Myogen Steve Stucky Has Died


The former Central Abbot of San Francisco Zen Center, Myogen Steve Stücky, died this morning. Click here for more.And here's James' post at Monkey Mind.I didn't know Steve well although we connected at conferences a few times over the past decade or so. He shared some old Katagiri stories with me that I hadn't heard before which is always a treat.And at a difficult time in my life, Steve was enormously kind and now I feel very grateful for his brief presence here on this little … [Read more...]

How I Almost Drowned in the Swamp Out Back


Even if you don’t like death, when death comes you have to die. Even if you don’t like tomorrow, when tomorrow comes you have to be tomorrow. If you think with your head about dying, it is not real dying. When you are dying, dying is perfectly silent. Nothing to say. Just be one with the dying. All we have to do is just to be right in the middle of dying, which is perfectly silent.- Katagiri Roshi (from last blog post)Thinking about dying isn't real dying - that has become vividly clear … [Read more...]

Gassho Like Falling Snow


Here is a solstice talk by my old teacher, Katagiri Roshi, about Dogen's "Plum Blossoms." It is the second installment. Click here for the first. I'm grateful to David Casacuberta for carefully transcribing these talks. David's first language is Spanish and Roshi's was Japanese. Dogen spoke Dogenese. And I was left to edit all this. Together, I'm afraid we've created a bent and gnarled rendering into English. When editing Roshi's talks, I'm often struck by how difficult it is to cut away the … [Read more...]

Is Buddhism Best?


All the great traditions have at least one thing in common - the belief that "our" way is best. Such thinking is sometimes used to attack and repress those who follow other paths and in this way can be dangerous.Buddhism is not immune from this as we can see in modern times in Sri Lanka and Burma. And perhaps in our own hearts.Katagiri Roshi often observed with more than a touch of the ironic, "Under the beautiful flag of religion, we fight."What do you really believe in your heart? … [Read more...]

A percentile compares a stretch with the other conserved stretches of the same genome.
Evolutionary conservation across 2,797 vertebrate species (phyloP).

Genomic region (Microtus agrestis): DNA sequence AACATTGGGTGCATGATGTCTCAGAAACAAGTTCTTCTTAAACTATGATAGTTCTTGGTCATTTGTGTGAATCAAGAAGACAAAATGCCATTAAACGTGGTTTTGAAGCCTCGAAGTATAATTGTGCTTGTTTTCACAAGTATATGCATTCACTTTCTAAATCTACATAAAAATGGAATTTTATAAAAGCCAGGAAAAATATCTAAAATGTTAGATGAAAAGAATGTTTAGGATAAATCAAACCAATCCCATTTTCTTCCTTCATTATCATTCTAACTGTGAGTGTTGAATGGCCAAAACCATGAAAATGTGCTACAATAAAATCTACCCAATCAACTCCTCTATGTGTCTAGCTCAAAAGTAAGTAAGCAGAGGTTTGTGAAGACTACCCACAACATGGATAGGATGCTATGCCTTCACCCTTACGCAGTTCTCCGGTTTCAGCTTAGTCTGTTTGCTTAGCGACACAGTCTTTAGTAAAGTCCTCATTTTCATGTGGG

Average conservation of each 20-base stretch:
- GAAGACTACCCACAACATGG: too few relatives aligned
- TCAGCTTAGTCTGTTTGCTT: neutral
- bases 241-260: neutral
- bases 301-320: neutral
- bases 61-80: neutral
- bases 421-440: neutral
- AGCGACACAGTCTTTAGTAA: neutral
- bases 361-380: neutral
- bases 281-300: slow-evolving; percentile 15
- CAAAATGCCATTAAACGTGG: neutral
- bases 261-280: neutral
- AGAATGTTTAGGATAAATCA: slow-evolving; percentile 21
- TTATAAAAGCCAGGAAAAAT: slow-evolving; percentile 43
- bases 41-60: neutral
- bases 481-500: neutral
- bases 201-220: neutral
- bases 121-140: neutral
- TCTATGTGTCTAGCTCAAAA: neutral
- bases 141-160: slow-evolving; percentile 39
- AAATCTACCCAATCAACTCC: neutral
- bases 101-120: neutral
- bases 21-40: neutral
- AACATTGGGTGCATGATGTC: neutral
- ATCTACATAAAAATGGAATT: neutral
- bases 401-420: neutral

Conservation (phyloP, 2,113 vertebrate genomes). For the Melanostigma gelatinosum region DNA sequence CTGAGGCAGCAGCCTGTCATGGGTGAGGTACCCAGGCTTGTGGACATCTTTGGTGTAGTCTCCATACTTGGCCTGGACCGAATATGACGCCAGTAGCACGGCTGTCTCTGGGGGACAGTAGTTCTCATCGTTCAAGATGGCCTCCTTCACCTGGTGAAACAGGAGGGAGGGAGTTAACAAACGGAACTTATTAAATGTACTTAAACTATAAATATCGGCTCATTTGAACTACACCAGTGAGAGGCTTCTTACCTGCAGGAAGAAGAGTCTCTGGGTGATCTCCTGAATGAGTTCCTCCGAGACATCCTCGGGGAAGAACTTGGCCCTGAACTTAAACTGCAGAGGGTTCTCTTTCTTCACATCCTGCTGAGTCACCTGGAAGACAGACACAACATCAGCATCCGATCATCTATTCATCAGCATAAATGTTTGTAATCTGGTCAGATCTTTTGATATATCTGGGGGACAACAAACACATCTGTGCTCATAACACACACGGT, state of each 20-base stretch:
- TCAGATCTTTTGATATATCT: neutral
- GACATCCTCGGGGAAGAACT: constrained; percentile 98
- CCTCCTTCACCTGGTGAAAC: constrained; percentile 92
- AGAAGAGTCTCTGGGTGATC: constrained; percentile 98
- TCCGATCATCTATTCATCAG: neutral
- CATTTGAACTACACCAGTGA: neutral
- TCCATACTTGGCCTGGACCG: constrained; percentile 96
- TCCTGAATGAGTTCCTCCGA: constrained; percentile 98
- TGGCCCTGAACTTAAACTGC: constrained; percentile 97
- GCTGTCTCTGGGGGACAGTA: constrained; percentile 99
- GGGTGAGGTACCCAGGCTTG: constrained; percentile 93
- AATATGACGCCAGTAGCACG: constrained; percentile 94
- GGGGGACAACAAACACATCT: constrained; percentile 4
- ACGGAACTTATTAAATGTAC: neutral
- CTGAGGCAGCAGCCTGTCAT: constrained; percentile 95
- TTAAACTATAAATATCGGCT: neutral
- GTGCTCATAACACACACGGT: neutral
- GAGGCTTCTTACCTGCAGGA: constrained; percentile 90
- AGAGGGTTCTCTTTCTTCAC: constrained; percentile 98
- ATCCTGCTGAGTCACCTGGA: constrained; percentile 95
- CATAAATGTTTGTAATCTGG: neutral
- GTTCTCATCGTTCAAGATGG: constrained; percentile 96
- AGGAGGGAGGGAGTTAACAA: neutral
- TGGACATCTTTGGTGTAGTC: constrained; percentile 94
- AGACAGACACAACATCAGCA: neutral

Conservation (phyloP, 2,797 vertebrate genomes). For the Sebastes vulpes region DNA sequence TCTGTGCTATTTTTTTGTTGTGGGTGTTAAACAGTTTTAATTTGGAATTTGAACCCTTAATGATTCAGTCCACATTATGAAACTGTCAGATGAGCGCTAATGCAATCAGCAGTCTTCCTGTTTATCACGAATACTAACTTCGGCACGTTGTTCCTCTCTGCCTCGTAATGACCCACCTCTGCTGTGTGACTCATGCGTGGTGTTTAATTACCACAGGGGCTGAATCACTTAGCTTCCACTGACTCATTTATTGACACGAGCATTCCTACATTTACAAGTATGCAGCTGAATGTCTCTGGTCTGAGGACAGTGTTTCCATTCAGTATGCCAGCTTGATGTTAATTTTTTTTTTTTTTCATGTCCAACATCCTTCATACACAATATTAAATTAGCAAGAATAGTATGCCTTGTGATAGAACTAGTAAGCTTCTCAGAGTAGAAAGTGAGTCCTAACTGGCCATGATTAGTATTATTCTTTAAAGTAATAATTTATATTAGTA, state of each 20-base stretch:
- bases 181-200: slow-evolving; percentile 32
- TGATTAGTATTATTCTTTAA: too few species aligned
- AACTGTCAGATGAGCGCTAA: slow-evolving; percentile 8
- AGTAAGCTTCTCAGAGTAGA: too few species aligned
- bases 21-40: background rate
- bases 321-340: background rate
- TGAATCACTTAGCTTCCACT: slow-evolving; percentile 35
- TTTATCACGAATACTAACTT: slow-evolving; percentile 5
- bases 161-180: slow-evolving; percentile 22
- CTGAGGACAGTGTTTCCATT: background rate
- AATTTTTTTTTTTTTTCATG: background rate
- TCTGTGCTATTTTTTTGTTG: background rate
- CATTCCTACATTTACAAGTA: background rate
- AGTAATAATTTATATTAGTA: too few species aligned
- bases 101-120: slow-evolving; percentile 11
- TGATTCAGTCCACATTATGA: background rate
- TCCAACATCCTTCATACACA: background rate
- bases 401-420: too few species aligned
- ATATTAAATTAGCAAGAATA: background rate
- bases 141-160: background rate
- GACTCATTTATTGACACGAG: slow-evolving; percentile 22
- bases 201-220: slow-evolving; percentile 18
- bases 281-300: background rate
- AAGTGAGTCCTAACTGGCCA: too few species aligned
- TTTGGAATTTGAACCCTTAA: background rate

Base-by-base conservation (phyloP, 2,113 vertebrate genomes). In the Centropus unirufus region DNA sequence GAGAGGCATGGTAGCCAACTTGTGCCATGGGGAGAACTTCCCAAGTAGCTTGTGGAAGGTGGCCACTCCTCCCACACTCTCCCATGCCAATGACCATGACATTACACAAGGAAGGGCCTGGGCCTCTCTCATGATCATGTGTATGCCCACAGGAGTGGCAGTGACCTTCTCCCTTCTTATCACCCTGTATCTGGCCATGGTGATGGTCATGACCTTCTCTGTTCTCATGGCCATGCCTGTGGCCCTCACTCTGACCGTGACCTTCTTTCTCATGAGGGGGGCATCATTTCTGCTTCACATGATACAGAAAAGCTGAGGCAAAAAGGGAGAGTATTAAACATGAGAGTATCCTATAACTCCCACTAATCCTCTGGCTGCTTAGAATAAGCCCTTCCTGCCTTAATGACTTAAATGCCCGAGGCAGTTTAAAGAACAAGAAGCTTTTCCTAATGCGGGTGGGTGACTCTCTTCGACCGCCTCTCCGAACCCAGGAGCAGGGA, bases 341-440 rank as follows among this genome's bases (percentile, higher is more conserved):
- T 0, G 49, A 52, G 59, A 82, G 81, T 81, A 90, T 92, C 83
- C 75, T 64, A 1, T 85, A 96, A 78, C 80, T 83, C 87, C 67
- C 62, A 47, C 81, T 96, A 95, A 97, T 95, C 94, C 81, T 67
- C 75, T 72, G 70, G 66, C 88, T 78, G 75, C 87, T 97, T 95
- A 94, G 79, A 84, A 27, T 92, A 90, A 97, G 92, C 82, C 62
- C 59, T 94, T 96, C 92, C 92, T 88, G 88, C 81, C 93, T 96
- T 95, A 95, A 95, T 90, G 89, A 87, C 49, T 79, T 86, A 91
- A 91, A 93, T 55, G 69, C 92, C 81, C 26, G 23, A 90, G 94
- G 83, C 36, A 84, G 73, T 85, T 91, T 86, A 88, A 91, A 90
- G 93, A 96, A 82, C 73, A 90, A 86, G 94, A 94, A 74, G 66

A Holiday Stroll Through the Buddhaverse


Here's a wondrously beautiful view from a micro-moment on this morning's walk along the shore of Lake Superior as we wrapped up a couple day trip over the holiday.Lounging around, I strolled some through the new Princeton Dictionary of Buddhism by Robert E. Buswell Jr. and Donald S. Lopez Donald Jr.I bought the Kindle version for iPad and had great fun browsing entries and then following links, wandering through the Buddhaverse at the finger touch - at least some of the 5,000 entries and … [Read more...]

A Happy Life: Precept Practice


We've been using Diane Eshin Rizzetto's excellent book, Waking Up to What You Do: A Zen Practice for Meeting Every Situation with Intelligence and Compassion in our current precept study for Wild Fox students and for those in the Vine of Obstacles: Online Support for Zen Training.I think I can speak for the group and say we've found considerable utility in Rizzetto's working of the precepts. She’s very grounded, in-the-world, and has a keen eye for the psychological or moral aspect of the p … [Read more...]

Do Words Have Buddha Nature? Fighting Over and Gnawing at Rotting Bones – Crunch! Snap! Howl! Bark!

Heine Cats

What is the role of words in Zen practice?It has become a cliche in American Zen that "words can't reach it." For example, when asked, "What is mu?" beginning mu students will often utter such a defense.So I sometimes continue, "Do words have buddha nature? Or is buddha nature somewhere above and beyond stinky, lowly words? Are words even further from the buddha nature than the mu dog?"Enter Dr. Steven Heine's new book, Like Cats and Dogs: Contesting the Mu Koan in Zen … [Read more...]

In the Teacher-Student Relationship, Who Gets Who?


Over at Nyoho Zen, Koun has written another engaging blog post, "My Teacher Doesn't Get Me."I found myself in agreement throughout, even thought I'd made some of the same points before.But then I got to reflecting on what I actually do. More on that in a moment.First, what does Koun have to say? Here's a little snippet (selected specifically because it sets up my somewhat different perspective):In a conversation between student and teacher, what is said? What needs to be? It's … [Read more...]

Themes in Residential and Householder Zen


About a month ago, I stumbled on this well-done essay on residential Zen training, The Freedom of No-Choice, by Roshi Bodhin Kjolhede, and posted it on the moodle that we use for the Vine of Obstacles: Online Support for Zen Training. My purpose was to expose Vine householder students to residential practice, if just through reading, in order to inform our work together ... and to stir things up, of course.Bodhin's article has indeed evoked reflection and heartfelt responses on the Vine … [Read more...]